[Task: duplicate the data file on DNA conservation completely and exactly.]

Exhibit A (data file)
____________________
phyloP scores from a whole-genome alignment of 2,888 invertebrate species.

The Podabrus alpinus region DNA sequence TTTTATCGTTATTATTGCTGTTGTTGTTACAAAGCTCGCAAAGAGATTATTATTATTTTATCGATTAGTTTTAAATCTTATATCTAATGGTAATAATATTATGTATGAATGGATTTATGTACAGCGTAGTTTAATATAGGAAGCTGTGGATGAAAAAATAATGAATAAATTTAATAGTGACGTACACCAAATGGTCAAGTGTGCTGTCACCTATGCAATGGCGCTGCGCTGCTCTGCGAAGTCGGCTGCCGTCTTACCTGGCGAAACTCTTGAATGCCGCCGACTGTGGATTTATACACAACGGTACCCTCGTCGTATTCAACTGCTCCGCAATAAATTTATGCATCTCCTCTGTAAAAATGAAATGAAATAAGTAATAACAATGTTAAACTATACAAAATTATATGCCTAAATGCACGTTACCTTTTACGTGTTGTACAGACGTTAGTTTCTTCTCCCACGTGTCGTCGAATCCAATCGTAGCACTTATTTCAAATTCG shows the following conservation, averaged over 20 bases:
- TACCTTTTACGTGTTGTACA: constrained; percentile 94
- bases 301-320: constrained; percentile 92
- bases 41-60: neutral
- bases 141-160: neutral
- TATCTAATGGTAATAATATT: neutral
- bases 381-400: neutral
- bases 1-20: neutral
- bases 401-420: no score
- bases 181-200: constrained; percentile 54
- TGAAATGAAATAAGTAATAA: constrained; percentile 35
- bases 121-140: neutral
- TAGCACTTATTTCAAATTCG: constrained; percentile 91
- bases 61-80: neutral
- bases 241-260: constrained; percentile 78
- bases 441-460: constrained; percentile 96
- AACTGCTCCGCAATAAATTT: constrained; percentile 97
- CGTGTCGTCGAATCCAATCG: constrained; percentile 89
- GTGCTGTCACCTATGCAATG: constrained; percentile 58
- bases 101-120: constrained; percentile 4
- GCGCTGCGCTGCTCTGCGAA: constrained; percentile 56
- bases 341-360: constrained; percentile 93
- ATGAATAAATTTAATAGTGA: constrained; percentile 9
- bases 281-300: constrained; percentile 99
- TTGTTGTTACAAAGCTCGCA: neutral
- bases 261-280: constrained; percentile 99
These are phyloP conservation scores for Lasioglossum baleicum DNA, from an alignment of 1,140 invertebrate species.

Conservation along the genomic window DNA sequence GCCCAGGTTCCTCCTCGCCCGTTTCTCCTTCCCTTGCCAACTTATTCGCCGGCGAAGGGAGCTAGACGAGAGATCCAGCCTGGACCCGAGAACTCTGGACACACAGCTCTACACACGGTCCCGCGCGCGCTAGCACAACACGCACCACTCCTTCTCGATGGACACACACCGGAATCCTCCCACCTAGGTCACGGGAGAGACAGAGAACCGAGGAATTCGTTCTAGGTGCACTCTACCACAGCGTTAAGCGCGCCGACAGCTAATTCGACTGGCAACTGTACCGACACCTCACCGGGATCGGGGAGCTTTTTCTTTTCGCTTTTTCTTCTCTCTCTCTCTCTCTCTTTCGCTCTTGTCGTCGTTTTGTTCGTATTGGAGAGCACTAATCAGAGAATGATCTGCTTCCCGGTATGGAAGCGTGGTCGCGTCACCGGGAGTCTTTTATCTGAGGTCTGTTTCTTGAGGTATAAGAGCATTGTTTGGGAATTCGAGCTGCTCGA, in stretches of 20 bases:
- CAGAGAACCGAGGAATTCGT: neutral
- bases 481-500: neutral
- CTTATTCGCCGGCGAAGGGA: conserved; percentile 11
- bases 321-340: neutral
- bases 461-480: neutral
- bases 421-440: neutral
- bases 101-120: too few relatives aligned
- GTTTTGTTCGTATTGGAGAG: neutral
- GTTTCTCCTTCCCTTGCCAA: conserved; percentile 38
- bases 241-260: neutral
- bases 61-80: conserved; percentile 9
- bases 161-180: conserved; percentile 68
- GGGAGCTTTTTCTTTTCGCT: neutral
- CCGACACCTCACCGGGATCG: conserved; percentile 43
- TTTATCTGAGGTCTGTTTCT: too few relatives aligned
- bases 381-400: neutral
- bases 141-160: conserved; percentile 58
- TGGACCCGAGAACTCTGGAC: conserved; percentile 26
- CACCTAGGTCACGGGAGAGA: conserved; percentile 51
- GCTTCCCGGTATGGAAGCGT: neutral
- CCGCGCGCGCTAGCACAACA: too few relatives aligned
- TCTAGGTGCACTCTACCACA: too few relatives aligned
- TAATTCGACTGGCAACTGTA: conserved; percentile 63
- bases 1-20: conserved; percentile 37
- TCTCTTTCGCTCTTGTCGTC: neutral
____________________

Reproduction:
phyloP scores from a whole-genome alignment of 2,888 invertebrate species.

The Podabrus alpinus region DNA sequence TTTTATCGTTATTATTGCTGTTGTTGTTACAAAGCTCGCAAAGAGATTATTATTATTTTATCGATTAGTTTTAAATCTTATATCTAATGGTAATAATATTATGTATGAATGGATTTATGTACAGCGTAGTTTAATATAGGAAGCTGTGGATGAAAAAATAATGAATAAATTTAATAGTGACGTACACCAAATGGTCAAGTGTGCTGTCACCTATGCAATGGCGCTGCGCTGCTCTGCGAAGTCGGCTGCCGTCTTACCTGGCGAAACTCTTGAATGCCGCCGACTGTGGATTTATACACAACGGTACCCTCGTCGTATTCAACTGCTCCGCAATAAATTTATGCATCTCCTCTGTAAAAATGAAATGAAATAAGTAATAACAATGTTAAACTATACAAAATTATATGCCTAAATGCACGTTACCTTTTACGTGTTGTACAGACGTTAGTTTCTTCTCCCACGTGTCGTCGAATCCAATCGTAGCACTTATTTCAAATTCG shows the following conservation, averaged over 20 bases:
- TACCTTTTACGTGTTGTACA: constrained; percentile 94
- bases 301-320: constrained; percentile 92
- bases 41-60: neutral
- bases 141-160: neutral
- TATCTAATGGTAATAATATT: neutral
- bases 381-400: neutral
- bases 1-20: neutral
- bases 401-420: no score
- bases 181-200: constrained; percentile 54
- TGAAATGAAATAAGTAATAA: constrained; percentile 35
- bases 121-140: neutral
- TAGCACTTATTTCAAATTCG: constrained; percentile 91
- bases 61-80: neutral
- bases 241-260: constrained; percentile 78
- bases 441-460: constrained; percentile 96
- AACTGCTCCGCAATAAATTT: constrained; percentile 97
- CGTGTCGTCGAATCCAATCG: constrained; percentile 89
- GTGCTGTCACCTATGCAATG: constrained; percentile 58
- bases 101-120: constrained; percentile 4
- GCGCTGCGCTGCTCTGCGAA: constrained; percentile 56
- bases 341-360: constrained; percentile 93
- ATGAATAAATTTAATAGTGA: constrained; percentile 9
- bases 281-300: constrained; percentile 99
- TTGTTGTTACAAAGCTCGCA: neutral
- bases 261-280: constrained; percentile 99
These are phyloP conservation scores for Lasioglossum baleicum DNA, from an alignment of 1,140 invertebrate species.

Conservation along the genomic window DNA sequence GCCCAGGTTCCTCCTCGCCCGTTTCTCCTTCCCTTGCCAACTTATTCGCCGGCGAAGGGAGCTAGACGAGAGATCCAGCCTGGACCCGAGAACTCTGGACACACAGCTCTACACACGGTCCCGCGCGCGCTAGCACAACACGCACCACTCCTTCTCGATGGACACACACCGGAATCCTCCCACCTAGGTCACGGGAGAGACAGAGAACCGAGGAATTCGTTCTAGGTGCACTCTACCACAGCGTTAAGCGCGCCGACAGCTAATTCGACTGGCAACTGTACCGACACCTCACCGGGATCGGGGAGCTTTTTCTTTTCGCTTTTTCTTCTCTCTCTCTCTCTCTCTTTCGCTCTTGTCGTCGTTTTGTTCGTATTGGAGAGCACTAATCAGAGAATGATCTGCTTCCCGGTATGGAAGCGTGGTCGCGTCACCGGGAGTCTTTTATCTGAGGTCTGTTTCTTGAGGTATAAGAGCATTGTTTGGGAATTCGAGCTGCTCGA, in stretches of 20 bases:
- CAGAGAACCGAGGAATTCGT: neutral
- bases 481-500: neutral
- CTTATTCGCCGGCGAAGGGA: conserved; percentile 11
- bases 321-340: neutral
- bases 461-480: neutral
- bases 421-440: neutral
- bases 101-120: too few relatives aligned
- GTTTTGTTCGTATTGGAGAG: neutral
- GTTTCTCCTTCCCTTGCCAA: conserved; percentile 38
- bases 241-260: neutral
- bases 61-80: conserved; percentile 9
- bases 161-180: conserved; percentile 68
- GGGAGCTTTTTCTTTTCGCT: neutral
- CCGACACCTCACCGGGATCG: conserved; percentile 43
- TTTATCTGAGGTCTGTTTCT: too few relatives aligned
- bases 381-400: neutral
- bases 141-160: conserved; percentile 58
- TGGACCCGAGAACTCTGGAC: conserved; percentile 26
- CACCTAGGTCACGGGAGAGA: conserved; percentile 51
- GCTTCCCGGTATGGAAGCGT: neutral
- CCGCGCGCGCTAGCACAACA: too few relatives aligned
- TCTAGGTGCACTCTACCACA: too few relatives aligned
- TAATTCGACTGGCAACTGTA: conserved; percentile 63
- bases 1-20: conserved; percentile 37
- TCTCTTTCGCTCTTGTCGTC: neutral